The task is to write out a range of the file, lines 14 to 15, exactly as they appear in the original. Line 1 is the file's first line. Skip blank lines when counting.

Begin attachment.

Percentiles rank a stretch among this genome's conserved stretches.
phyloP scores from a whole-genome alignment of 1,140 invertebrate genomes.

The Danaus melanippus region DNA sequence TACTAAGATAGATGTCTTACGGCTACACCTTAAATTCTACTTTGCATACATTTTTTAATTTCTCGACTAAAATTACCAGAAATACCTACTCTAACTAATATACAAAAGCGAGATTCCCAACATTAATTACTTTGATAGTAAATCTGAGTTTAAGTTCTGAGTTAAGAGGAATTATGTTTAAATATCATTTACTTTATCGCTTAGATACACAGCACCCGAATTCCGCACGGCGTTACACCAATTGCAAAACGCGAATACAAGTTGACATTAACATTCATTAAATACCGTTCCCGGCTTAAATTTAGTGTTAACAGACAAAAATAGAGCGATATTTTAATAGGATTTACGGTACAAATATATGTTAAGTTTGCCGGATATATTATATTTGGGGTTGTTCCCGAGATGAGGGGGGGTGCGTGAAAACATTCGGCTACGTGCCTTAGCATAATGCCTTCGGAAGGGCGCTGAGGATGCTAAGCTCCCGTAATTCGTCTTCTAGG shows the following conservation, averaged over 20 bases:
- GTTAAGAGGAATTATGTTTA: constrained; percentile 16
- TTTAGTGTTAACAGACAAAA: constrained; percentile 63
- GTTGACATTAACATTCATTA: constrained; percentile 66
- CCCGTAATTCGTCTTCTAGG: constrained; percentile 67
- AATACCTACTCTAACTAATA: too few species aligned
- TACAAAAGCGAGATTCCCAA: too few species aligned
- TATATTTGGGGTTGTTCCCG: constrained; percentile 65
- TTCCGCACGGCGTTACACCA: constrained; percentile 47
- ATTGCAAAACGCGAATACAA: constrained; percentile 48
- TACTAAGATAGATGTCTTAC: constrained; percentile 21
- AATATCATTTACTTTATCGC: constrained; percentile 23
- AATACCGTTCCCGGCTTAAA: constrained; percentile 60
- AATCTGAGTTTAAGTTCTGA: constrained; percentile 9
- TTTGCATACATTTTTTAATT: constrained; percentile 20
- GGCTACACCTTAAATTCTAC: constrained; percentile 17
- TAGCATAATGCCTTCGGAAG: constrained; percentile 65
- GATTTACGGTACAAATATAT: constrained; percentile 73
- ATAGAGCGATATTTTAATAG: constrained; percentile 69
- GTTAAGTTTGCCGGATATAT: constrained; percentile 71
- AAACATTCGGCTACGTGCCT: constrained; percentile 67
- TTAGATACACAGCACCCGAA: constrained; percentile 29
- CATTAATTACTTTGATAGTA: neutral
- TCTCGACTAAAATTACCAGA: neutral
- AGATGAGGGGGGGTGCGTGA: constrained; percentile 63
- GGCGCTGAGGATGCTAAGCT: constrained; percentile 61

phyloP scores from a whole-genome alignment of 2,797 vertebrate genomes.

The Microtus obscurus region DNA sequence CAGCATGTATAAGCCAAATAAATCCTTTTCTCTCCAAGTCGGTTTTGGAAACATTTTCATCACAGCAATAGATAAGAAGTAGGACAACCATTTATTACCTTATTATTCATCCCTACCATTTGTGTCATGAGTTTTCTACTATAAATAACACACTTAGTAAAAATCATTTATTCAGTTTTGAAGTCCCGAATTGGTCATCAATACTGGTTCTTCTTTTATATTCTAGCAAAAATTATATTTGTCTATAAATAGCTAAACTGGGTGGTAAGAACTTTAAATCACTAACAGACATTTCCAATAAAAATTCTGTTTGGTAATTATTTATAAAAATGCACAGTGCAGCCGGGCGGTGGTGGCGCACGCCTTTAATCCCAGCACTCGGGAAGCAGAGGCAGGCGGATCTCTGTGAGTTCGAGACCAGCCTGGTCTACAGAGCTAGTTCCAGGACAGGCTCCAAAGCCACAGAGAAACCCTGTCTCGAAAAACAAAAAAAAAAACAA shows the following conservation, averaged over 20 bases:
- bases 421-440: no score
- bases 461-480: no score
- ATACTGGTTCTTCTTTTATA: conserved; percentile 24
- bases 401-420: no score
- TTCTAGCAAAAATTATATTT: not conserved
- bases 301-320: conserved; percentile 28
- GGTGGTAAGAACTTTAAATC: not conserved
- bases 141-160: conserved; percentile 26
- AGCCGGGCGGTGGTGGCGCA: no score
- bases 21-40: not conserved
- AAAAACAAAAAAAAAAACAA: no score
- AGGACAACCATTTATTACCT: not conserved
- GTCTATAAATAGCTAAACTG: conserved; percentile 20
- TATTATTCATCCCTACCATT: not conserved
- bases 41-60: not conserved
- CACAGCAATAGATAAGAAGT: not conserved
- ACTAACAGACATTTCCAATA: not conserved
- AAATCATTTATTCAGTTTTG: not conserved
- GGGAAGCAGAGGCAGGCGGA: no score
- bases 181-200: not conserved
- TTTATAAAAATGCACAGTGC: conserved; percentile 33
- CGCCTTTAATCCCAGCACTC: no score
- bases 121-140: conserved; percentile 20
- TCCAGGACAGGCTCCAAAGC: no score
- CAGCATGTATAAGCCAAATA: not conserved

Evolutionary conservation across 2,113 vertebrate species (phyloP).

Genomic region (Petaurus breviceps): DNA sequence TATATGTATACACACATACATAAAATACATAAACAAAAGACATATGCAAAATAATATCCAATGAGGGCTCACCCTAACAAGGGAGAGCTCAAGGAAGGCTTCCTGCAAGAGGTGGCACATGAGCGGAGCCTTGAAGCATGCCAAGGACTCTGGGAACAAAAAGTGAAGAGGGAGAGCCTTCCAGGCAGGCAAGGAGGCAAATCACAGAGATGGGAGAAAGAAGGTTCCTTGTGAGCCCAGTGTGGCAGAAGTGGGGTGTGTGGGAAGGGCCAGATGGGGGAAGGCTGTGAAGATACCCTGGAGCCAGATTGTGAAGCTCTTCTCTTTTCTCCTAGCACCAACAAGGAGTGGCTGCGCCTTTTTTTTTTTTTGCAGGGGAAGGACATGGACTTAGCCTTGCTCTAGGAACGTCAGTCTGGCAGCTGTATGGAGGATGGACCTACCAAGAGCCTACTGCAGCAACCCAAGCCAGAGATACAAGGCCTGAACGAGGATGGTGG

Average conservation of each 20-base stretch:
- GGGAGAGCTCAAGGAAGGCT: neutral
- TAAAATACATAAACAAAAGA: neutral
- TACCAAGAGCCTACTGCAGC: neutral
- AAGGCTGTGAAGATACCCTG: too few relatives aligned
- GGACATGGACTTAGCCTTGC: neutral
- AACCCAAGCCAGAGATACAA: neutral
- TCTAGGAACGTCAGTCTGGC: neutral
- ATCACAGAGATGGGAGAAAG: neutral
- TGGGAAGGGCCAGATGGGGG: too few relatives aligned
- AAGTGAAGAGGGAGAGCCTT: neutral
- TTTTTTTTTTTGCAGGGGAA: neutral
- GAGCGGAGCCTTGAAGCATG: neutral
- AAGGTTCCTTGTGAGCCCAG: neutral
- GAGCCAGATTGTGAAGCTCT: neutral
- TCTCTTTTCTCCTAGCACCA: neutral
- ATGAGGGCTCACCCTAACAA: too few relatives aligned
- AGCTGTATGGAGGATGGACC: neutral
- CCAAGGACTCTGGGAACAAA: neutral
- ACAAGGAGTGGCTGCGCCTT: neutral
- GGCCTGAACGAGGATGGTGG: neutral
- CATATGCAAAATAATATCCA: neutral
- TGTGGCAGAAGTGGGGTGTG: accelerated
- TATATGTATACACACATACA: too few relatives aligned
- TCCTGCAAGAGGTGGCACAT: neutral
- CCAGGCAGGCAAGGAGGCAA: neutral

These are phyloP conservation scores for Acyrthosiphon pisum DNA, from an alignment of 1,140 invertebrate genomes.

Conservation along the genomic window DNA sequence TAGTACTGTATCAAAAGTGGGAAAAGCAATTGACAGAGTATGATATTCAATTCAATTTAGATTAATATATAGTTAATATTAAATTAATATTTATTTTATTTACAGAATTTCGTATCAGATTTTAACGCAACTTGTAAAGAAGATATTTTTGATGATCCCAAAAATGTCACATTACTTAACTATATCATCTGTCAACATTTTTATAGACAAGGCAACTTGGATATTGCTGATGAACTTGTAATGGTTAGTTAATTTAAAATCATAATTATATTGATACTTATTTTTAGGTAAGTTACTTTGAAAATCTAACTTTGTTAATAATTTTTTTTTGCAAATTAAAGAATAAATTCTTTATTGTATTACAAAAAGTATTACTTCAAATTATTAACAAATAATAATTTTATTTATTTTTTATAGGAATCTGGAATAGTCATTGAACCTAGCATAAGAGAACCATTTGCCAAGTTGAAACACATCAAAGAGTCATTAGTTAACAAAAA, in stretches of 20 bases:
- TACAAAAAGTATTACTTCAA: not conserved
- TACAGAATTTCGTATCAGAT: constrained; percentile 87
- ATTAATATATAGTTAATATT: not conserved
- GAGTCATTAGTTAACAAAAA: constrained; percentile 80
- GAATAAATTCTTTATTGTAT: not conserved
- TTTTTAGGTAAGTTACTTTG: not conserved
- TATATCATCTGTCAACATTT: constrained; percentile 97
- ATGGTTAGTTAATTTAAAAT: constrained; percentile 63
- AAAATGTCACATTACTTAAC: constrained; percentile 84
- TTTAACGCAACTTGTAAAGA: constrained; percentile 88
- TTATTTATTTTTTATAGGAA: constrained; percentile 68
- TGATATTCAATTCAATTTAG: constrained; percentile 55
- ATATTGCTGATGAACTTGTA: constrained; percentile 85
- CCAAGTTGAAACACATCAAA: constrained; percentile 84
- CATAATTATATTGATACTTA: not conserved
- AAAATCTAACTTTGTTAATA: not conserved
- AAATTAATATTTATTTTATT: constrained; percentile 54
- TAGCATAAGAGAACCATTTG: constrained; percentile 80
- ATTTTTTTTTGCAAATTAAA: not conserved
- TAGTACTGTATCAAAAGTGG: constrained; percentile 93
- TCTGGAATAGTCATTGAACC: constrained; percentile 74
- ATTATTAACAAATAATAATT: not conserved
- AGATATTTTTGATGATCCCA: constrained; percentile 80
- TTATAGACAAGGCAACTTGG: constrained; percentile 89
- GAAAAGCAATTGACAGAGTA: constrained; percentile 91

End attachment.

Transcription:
- AATATCATTTACTTTATCGC: constrained; percentile 23
- AATACCGTTCCCGGCTTAAA: constrained; percentile 60